Dragan Kitanovski, 72, of Bexley, died in June last year. Dragan Kitanovski, 72, of Bexley, died in June last year after an allergic reaction to X-ray dye administered by a radiographer at Hurstville.
THE State Coroner has called for radiology staff to be trained in resuscitation after a third person died from an allergic reaction to X-ray dye used during routine CT scans, an inquest heard.
After the three-day inquest looking into two of the deaths, magistrate Mary Jerram said she had heard of a recent third death, and recommended radiology clinics also have access to a defibrillator and to pulse monitors.
The inquest found Dragan Kitanovski, 72, of Bexley, died in June last year from a combination of an allergic reaction and prior heart problems, following the injection of a contrast dye for radiological imaging at Southern Radiology MRI Centre at Hurstville.
Awad Daoud, 63, of Punchbowl, died from a cardiac arrest caused by an allergic reaction after being injected with dye needed for a CT scan at a private clinic at Bankstown in March 2011.
In both cases, a doctor was called by the radiographer to administer drugs and oxygen when it appeared the men had suffered a reaction.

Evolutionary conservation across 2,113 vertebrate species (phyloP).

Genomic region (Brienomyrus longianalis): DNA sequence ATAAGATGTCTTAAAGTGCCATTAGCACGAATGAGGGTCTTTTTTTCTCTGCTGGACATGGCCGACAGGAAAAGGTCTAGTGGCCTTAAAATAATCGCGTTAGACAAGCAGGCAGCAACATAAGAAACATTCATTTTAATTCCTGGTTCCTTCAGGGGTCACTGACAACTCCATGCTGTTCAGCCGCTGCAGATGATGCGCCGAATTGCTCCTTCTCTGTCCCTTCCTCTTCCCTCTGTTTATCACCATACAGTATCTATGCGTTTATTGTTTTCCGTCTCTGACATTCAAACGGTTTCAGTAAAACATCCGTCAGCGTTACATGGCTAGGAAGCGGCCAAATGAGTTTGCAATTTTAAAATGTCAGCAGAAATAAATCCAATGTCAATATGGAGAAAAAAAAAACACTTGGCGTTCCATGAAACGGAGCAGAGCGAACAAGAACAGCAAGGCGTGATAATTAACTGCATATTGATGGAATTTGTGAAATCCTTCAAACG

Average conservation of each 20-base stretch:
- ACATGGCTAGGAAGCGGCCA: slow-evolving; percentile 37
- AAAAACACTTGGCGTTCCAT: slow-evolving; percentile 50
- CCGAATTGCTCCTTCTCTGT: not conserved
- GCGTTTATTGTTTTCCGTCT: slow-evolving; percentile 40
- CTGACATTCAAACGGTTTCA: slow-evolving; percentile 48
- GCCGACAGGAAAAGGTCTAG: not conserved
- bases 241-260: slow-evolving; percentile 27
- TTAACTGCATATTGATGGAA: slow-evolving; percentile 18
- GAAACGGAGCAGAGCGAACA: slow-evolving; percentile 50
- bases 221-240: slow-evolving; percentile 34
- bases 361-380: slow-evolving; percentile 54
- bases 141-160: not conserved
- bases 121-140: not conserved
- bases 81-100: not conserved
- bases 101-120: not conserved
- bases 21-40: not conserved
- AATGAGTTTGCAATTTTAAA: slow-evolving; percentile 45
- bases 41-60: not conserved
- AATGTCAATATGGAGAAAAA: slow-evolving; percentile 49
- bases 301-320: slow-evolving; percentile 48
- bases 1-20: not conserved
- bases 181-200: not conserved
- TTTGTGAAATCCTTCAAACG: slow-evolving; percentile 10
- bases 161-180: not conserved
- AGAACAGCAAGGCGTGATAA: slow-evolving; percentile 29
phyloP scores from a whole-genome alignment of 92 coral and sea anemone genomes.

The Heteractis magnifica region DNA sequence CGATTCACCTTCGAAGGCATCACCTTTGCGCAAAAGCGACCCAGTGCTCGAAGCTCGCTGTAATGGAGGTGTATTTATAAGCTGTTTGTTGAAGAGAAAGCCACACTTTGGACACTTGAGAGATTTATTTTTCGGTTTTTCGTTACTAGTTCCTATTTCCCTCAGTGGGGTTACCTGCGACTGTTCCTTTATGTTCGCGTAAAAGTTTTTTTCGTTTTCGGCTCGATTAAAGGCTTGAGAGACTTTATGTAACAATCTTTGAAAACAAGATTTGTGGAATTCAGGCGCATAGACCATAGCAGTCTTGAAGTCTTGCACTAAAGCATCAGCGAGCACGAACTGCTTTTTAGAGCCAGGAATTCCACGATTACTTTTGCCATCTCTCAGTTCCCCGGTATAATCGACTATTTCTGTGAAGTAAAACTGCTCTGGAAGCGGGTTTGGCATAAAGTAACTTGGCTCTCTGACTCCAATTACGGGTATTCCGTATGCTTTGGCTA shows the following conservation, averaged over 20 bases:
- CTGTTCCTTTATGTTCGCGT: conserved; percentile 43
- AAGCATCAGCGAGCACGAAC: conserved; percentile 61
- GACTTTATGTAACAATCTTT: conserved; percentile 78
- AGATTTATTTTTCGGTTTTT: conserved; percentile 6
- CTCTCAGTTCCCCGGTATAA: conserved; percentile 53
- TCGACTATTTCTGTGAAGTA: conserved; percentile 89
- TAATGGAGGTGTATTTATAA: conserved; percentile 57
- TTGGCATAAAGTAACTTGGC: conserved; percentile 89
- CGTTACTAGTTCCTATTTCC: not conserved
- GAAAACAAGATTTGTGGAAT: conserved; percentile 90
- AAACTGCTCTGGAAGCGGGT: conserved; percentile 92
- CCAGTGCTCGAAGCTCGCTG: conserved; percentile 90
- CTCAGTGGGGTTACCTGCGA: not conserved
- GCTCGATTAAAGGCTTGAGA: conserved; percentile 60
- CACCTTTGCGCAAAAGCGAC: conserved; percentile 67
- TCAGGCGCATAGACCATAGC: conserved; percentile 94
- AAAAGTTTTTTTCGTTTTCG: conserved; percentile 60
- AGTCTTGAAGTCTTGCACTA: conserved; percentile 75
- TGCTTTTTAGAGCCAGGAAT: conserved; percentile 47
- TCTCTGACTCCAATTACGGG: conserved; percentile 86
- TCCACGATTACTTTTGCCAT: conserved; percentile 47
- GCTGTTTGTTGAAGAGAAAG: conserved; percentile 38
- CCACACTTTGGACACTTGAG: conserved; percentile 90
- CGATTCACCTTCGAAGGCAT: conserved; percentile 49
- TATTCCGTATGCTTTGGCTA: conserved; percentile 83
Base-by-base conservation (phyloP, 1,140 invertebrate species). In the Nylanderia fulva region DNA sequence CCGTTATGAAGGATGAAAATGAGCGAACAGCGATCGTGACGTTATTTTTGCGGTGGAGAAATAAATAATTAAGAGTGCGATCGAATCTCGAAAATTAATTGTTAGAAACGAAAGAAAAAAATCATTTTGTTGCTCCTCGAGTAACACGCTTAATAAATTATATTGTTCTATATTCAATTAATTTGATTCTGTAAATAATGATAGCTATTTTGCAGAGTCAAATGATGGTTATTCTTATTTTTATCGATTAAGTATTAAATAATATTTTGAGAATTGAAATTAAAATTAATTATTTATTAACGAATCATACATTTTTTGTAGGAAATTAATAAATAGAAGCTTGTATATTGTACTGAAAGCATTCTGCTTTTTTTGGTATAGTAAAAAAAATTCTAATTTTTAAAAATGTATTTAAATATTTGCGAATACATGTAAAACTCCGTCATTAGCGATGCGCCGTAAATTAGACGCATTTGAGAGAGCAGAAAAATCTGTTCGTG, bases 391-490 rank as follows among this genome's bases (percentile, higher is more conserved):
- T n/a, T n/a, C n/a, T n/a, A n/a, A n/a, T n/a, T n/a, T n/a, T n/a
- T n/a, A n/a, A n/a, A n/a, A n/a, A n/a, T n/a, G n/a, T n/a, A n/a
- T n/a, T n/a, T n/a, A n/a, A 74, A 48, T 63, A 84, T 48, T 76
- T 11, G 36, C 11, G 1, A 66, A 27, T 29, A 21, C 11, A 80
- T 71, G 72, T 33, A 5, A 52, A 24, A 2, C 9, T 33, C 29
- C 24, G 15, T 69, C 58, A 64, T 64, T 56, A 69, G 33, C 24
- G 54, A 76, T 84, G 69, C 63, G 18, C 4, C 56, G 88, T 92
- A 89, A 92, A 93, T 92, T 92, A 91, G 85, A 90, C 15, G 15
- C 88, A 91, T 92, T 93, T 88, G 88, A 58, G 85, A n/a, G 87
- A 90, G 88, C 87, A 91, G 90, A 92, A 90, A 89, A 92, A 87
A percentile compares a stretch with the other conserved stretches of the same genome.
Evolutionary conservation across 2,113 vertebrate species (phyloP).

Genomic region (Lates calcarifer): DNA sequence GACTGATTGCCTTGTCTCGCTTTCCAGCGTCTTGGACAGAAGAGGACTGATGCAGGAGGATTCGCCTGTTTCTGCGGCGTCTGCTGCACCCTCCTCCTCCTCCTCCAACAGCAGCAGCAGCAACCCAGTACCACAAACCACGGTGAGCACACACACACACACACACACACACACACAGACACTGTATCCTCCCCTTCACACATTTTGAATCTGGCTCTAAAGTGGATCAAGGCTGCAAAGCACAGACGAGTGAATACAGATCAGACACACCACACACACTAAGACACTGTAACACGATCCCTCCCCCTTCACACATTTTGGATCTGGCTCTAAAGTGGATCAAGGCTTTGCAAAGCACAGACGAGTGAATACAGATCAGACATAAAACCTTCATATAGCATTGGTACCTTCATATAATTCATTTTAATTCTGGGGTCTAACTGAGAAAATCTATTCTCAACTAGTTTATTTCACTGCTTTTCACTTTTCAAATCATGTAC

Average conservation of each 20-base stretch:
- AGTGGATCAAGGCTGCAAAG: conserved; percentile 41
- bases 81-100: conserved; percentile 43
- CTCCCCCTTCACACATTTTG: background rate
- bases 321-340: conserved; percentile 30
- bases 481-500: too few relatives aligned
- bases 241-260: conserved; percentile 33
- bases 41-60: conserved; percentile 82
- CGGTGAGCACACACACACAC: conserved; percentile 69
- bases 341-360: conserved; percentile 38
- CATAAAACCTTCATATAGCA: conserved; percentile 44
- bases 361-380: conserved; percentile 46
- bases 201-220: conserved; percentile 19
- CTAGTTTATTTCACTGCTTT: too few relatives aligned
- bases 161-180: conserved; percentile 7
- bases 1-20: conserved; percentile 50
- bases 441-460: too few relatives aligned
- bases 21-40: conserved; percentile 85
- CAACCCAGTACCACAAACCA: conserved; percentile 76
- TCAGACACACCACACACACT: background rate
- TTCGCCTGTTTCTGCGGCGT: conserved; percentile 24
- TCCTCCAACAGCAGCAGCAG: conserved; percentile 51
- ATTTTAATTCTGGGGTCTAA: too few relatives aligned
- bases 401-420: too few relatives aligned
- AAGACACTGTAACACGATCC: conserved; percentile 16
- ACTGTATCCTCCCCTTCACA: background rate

Both were taken to local hospitals by paramedics but were unable to be revived.
Neither had advised staff about their medical history, because of a lack of English.
Mr Kitanovski’s son, Tony, said the inquest had given him some closure but he believed more needed to be done in order to prevent similar deaths.
His family was suffering shock from his father’s death as well as the unexpected death of his brother in 2009.
He said radiology staff should be fluent in English, and he was disturbed that the person who had filled out his father’s consent and medical history forms spoke only broken English and had required an interpreter at the inquest.
“Obviously someone who speaks broken English is not going to be the best person to help fill in forms,” Mr Kitanovski said.
His father spoke English as a second language, and Ms Jerram said that it was not clear whether he had understood the importance of the answers to be given on the consent forms.
Ms Jerram recommended radiology clinics providing contrast dye imaging should have multilingual information forms available, and have a full medical history of their patients before any procedures were done.
“I was a little concerned about the lack of detailed information provided by each patent’s referring general practitioner.”
But she said that staff at the clinics and hospitals could not be blamed for either of the deaths.
“There can be no major criticism of any of the personnel involved in the treatment of Mr Daoud and Mr Kitanovski, both at the two clinics and at the two hospitals,” Ms Jerram said.
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